PRESS: For whom does the bell toll? It tolls for thee Email...
Last week Artechulate got its second run in the media. The first was this launch interview with Andrew McMurty at Media Connect Blog Influencing - Llewellyn Artechulates a new social direction - which broadly spelt out the premise that inspired Artechulate in the first place. But altogether more exciting is the first mainstream press mention in the Sydney Morning Herald courtesy of Trevor Clarke (@trevclarke) who asked me a couple of questions about the demise of email and the rise of social.
It's one of life's rich ironies that we conducted the interview about the death of email over email; and I'm ever so excited about a mention in the traditional media having already highlighted (in "Why I quit traditional PR") its declining value as a corporate communications medium. But I think that while both remain the case, it's a symptom of the changing times that both realities co-exist.
Photo credit: Michele Mossop
Naturally, Trevor's Sub-editor took an knife to some of what he had prepared, as is the harsh reality of journalism, so I thought I would re-paste the entire interview here to supplement the original. While I'm at it, this is an important point about the power of blogging in traditional PR. Journalists often might leave out key messages you are trying to convey, or might even sit what you say in a different context fro what you intended. A good corporate blog with a decent audience enables you to counter such outcomes and re-direct the outcome back on-message.
Q: Given a two minute elevator opportunity, how would you describe a social business?
A Social Business is one that has systematically embedded Social Communications Channels into the fabric of the organisation; and embraced central Social principles such as open, peer-to-peer collaboration - with both customers and employees - into its corporate value structure.
Q: In your own experience how has your work practices tangibly changed as a result of social tools?
On balance, social tools connect me with a far wider network of contacts and greatly increase the pool of relevant information available to consume and share thereby hugely increasing my productivity.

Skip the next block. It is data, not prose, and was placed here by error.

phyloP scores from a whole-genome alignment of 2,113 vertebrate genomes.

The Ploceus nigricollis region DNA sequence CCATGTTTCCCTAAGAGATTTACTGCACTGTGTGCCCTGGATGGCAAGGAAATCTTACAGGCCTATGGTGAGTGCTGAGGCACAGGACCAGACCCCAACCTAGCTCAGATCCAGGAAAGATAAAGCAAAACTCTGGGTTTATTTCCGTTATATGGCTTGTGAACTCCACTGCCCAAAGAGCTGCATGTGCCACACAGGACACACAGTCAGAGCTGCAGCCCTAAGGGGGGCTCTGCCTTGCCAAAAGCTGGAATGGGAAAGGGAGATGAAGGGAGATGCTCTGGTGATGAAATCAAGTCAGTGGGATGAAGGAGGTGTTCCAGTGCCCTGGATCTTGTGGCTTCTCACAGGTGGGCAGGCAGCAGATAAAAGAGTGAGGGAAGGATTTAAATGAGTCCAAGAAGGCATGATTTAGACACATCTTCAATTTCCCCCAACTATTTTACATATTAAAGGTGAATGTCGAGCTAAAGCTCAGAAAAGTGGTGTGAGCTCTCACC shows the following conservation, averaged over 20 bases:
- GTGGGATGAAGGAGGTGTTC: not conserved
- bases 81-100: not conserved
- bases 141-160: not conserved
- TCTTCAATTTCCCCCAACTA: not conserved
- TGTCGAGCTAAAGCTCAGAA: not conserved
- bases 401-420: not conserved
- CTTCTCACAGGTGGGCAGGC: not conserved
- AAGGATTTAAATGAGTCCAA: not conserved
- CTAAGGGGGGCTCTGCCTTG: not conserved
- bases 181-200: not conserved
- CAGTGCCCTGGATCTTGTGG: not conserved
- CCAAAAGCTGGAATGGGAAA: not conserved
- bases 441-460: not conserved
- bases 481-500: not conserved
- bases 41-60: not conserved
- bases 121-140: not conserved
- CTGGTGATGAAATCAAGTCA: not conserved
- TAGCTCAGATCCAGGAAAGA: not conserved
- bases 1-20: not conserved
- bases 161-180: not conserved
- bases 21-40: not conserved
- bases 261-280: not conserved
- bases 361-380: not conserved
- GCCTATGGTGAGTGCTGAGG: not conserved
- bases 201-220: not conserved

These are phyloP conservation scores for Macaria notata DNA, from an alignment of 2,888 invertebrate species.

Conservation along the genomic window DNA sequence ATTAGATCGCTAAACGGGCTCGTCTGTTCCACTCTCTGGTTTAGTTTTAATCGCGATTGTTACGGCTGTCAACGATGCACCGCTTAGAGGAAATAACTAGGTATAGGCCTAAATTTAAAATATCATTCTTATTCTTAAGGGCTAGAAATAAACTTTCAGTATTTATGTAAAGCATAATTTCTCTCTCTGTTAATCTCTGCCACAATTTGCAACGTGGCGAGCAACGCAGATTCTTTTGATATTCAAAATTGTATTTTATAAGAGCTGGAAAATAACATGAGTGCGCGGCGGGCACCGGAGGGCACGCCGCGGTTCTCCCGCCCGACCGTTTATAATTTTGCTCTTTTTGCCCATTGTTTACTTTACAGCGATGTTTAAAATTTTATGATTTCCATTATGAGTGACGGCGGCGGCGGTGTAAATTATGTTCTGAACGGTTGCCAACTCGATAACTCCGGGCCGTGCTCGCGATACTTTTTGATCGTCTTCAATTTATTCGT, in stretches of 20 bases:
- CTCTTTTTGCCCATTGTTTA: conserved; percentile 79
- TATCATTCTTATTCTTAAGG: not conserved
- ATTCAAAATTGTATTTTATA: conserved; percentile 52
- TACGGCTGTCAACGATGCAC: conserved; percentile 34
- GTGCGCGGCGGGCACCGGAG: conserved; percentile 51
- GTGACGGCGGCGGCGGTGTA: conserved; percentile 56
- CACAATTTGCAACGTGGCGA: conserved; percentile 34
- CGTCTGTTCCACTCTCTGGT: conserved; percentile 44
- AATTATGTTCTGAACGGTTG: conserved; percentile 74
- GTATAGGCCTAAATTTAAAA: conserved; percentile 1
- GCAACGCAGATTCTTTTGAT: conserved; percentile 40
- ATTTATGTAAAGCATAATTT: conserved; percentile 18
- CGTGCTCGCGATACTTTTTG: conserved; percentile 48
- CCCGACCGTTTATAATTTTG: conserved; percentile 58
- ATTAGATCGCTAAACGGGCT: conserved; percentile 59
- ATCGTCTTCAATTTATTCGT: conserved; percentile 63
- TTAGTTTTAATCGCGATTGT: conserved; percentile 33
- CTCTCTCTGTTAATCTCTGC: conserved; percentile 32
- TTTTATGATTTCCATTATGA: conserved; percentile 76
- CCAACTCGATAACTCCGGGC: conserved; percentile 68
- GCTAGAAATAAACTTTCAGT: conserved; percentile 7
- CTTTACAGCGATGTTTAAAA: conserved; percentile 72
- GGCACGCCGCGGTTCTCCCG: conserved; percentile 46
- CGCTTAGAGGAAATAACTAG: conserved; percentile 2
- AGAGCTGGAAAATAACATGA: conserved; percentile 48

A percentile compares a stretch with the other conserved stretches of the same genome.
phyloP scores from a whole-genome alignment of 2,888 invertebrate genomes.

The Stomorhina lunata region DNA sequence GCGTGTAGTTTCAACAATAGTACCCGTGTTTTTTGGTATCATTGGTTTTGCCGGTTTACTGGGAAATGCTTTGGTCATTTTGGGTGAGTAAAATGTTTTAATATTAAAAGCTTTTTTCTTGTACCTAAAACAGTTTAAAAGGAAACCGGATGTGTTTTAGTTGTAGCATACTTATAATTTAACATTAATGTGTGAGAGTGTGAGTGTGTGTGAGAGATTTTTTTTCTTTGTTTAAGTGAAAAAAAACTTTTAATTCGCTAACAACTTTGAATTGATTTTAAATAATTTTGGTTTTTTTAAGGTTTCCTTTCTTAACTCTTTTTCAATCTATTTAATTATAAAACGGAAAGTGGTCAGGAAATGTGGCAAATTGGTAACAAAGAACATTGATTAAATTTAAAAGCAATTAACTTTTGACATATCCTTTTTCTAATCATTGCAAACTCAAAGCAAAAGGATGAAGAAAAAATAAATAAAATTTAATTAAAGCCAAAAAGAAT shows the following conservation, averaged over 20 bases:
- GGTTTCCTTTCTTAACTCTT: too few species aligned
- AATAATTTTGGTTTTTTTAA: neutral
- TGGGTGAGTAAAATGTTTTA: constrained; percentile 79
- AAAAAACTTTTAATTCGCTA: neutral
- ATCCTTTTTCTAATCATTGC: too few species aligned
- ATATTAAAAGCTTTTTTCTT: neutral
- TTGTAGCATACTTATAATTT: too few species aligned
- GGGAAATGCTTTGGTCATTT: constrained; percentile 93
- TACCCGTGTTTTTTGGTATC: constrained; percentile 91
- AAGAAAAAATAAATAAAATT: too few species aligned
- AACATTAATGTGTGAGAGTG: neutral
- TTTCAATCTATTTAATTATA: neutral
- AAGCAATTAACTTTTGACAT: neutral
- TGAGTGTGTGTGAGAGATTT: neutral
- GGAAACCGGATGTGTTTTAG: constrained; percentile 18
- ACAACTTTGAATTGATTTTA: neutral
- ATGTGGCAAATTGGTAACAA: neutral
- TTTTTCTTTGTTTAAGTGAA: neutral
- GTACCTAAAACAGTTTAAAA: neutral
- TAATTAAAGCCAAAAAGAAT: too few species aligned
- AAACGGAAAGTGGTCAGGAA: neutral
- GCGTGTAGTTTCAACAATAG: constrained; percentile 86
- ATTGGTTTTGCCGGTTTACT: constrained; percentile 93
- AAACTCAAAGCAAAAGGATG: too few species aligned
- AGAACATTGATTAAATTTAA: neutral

Q: For your clients how have their practices changed as a result of the social tools ?
Social tools are having a huge impact on an organisation’s ability to collaborate with - and glean feedback from - customers and partners on products and services. Equally, social has also increased the potential for communicating value propositions to customers in a far more targeted, timely and relevant way. Where companies have been able to do this well, they have seen a very positive impact on revenue and customer satisfaction.
Internally, social networks are flattening organisations hierarchically as well as knocking down silos; while at the same time increasing knowledge sharing and cross-team collaboration. The outcome is a richer corporate culture and higher levels of productivity.
Q. Is it wrong to ascribe the social movement mainly to younger generations?
Quite wrong I believe. Many of the leading commentators, entrepreneurs and innovators in this space are quite senior. While younger generations certainly understand instinctively how to use social tools tactically, it is usually the more experienced leaders in an organisation who understand how it can be used strategically and systematically.
Q: How has the social business trend affected email and how will the use of email unfold in future?
Email is increasingly being seen as unproductive and not intuitive from a usability perspective. Additionally, it is far harder to manage technically and in terms of storage. Social tools are generally far more real-time , cloud-based and productive in terms of team collaboration; and technically far easier to embed into systems and processes. Email is increasingly being relegated to more legally or security sensitive areas as hard copy letters once were.
Comscore found that social networking users already surpassed email users back in 2009; while Nielsen found that social networks and search were far more popular than email. Certainly the younger generations are demanding these more intuitive technologies as a replacement for email and are gravitating towards more the progressive organisations that understand that. Many Gen Y workers will tell you, “email is how you talk to old people”.
FYI: it's also worth reading Andy Pattinson's recent blog post on the same subject. It certainly seems the case that the writing is on the wall for email, and its in 140 characters.
What do you think? How dead is email? Do you give it ten years? Five years?